Our second teaser for Issue Six of Kill Your Darlings is an extract from Paul Capsis’s Don’t Peak at High School [ed. Fiona Scott-Norman], a collection of interviews with high-profile Australians about their experiences being bullied at high school and how they overcame such adversity. Here Paul Capsis remembers his school days in Sydney during the 1970s.
There was no bullying in the first three years. I went to a Catholic school and I was in love with the nuns. I thought the world was wonderful, people were nice, and everyone was free to sing and dance like the Elvis movies I watched on TV. But then Mum couldn’t afford to send me there anymore, and when I was eight I went to a public school in the same suburb, Surry Hills, and it was rough, with a huge mix of cultures – Lebanese, Turkish, Aboriginal, everything.
From when I arrived there were comments: ‘You sound like my sister’, ‘You sound like my mother’, ‘You’re a girl, you’re not really a boy.’ But it was a magical time. I had a wonderful teacher who’d play Beatles records and wanted us to dance and sing and perform. Because of my Greek heritage, when we’d go to parties there’d be Turkish music and belly dancing, and this teacher, my favourite, encouraged me to belly dance in front of the school at assembly.
That was … a huge mistake. She put on a track with sitar music from the Sgt. Pepper’s album, and I got up, on my own, in my school uniform – in my greys – and did this dancing. It was hideous. Terrible.
Everything changed; I was picked on every day. It was so full-on. And it went on, and on, and on. From teachers, too. I had a racist teacher in Year 6 who picked on my brother and I because we were ‘non-Australian’. So there was the wog thing, and the girly thing. I was eight when I first heard the word ‘poofter’. I didn’t know what it was, but I knew it was bad, because people hated me for it. A Greek boy said to me once, ‘If I was like you, I would want my father to kill me. You’re a disgrace to the Greeks.’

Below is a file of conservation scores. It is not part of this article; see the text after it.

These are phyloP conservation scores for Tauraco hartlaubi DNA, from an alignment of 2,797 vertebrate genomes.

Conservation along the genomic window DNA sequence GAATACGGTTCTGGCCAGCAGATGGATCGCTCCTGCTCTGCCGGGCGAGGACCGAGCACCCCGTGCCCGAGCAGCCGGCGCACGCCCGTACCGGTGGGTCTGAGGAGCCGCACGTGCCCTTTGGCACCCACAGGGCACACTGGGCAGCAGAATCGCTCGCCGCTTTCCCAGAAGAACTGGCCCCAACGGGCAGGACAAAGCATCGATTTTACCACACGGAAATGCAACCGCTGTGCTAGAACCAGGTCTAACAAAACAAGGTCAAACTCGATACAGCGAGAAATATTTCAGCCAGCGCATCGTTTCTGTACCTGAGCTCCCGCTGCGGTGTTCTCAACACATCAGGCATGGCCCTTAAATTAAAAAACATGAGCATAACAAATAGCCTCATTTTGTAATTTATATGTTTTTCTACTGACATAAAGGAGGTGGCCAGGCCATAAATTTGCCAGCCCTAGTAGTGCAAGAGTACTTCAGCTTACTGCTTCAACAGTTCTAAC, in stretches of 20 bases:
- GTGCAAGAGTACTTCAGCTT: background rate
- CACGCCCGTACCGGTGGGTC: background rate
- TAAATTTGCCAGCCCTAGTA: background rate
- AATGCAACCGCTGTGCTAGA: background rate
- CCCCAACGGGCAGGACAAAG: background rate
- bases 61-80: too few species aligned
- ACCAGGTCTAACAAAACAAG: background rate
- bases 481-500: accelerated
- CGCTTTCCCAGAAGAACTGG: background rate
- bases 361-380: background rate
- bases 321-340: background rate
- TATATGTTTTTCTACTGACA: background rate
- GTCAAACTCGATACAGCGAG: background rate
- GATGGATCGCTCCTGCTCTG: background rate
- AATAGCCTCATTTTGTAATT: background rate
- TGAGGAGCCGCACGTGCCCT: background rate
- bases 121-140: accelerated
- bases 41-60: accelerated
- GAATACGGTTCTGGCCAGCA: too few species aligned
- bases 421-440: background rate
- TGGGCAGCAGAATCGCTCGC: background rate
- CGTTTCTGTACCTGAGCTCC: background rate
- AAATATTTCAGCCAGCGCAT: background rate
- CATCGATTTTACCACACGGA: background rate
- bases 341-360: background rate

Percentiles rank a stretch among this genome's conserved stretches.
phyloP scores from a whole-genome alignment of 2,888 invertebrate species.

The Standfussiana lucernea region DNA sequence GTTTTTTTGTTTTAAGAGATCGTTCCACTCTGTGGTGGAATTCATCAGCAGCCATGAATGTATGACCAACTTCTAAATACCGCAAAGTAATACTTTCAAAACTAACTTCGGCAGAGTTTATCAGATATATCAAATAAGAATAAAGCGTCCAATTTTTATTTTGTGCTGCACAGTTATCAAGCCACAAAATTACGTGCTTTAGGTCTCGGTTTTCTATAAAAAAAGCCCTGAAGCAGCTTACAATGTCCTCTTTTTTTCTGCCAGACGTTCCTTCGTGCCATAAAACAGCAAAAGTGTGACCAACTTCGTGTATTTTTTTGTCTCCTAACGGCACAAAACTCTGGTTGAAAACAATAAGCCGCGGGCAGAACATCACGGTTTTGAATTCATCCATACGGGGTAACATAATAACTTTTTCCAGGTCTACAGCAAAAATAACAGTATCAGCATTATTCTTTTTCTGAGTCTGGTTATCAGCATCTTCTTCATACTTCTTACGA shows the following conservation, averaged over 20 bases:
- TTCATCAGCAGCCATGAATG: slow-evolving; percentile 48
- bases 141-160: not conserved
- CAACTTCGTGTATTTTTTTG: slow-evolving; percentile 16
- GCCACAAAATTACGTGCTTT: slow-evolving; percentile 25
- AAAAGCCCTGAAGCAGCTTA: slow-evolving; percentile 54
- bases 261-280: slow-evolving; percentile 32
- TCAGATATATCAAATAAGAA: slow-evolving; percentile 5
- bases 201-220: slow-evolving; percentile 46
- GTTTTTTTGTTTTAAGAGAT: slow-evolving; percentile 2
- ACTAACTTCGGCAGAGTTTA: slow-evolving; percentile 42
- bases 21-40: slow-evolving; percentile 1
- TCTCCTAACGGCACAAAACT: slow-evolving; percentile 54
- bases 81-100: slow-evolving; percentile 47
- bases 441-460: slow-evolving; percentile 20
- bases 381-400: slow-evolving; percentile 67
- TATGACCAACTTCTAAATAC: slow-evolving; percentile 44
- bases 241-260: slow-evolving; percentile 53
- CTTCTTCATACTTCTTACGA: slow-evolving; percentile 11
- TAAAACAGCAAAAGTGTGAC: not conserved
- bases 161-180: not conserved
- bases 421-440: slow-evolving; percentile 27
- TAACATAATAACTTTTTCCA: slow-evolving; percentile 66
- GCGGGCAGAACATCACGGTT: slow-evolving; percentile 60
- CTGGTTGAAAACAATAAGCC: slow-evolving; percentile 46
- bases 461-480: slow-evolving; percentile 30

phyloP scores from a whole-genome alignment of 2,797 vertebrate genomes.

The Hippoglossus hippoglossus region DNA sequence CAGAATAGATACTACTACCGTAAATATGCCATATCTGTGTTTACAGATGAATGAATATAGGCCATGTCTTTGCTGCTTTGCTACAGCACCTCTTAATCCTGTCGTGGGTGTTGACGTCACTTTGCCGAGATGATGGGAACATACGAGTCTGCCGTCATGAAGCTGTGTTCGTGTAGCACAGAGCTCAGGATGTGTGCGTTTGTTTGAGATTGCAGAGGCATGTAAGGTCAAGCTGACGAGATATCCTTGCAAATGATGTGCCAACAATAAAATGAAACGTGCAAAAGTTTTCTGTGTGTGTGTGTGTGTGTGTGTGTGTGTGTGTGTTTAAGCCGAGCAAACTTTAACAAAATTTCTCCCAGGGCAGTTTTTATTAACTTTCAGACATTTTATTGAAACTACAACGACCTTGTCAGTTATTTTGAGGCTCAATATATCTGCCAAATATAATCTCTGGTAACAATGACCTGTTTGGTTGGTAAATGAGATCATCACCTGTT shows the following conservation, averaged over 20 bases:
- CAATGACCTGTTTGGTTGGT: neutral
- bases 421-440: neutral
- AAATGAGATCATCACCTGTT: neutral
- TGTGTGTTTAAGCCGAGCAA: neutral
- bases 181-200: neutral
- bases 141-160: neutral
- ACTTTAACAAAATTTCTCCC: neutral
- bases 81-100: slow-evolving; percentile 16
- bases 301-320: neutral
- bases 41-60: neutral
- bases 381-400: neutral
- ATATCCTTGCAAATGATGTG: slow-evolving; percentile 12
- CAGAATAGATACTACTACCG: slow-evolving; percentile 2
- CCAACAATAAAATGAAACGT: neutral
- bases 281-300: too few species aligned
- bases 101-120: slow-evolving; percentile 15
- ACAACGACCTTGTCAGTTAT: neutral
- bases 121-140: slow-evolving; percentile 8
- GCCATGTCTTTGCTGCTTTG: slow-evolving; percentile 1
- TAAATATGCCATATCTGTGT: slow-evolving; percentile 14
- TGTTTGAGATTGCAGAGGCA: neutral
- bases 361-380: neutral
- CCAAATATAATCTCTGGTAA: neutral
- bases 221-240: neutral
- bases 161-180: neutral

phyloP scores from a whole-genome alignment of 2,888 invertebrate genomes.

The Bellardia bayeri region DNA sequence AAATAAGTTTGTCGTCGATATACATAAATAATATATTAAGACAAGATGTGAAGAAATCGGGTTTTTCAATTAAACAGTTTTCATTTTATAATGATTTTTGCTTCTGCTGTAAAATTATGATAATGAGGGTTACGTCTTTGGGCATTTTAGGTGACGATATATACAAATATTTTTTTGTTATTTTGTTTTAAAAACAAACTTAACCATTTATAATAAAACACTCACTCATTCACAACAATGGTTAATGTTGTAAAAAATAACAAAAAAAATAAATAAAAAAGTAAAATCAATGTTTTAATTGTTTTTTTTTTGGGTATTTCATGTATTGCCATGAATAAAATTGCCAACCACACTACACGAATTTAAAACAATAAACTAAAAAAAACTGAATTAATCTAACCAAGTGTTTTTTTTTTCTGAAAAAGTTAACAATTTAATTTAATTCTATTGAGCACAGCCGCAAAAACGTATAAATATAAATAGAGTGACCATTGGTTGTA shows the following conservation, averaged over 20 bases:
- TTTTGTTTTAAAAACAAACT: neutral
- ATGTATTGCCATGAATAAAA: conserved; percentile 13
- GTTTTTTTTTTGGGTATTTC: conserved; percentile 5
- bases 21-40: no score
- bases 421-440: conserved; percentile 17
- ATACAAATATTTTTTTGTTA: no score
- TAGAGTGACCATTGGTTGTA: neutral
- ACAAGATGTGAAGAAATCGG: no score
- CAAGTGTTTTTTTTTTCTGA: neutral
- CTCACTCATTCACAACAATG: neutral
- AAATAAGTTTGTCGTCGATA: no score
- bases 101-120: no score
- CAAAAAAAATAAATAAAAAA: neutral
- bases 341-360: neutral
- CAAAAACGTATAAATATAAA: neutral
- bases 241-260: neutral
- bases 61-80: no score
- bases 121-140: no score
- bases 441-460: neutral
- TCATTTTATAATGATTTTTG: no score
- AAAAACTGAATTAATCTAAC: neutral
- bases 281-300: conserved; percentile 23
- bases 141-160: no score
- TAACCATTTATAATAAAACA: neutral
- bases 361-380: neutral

There were these brothers who used to wait for me after school finished, to hit and kick me. Sometimes just one little hit, one little kick and then walk away. They bashed my brother Manuel once, too. Not because he was a poofter. Because he had asthma. They saw us coming, basically. My father didn’t raise us, so we didn’t have that male thing, what to do in a fight. I had no idea. We weren’t brought up with any guidance about how to protect yourself in a physical way.
Manuel’s 18 months older than me, and they made his nose bleed. I became hysterical, and screamed and shouted, and they freaked and stopped hitting him. This laying-in-wait thing went on for a while, but one day I’d had enough and defended myself. I went crazy, I laid into this boy, and a woman ran across the road and told me off. She called me a bully, and shouted at me to leave him alone. I’d begun developing this behaviour where I’d take it, take it, take it, and then I’d explode. They were clever enough not to hit or kick me where they could be caught, but when I retaliated, full of fury, it would be in front of the teacher and I’d get punished.
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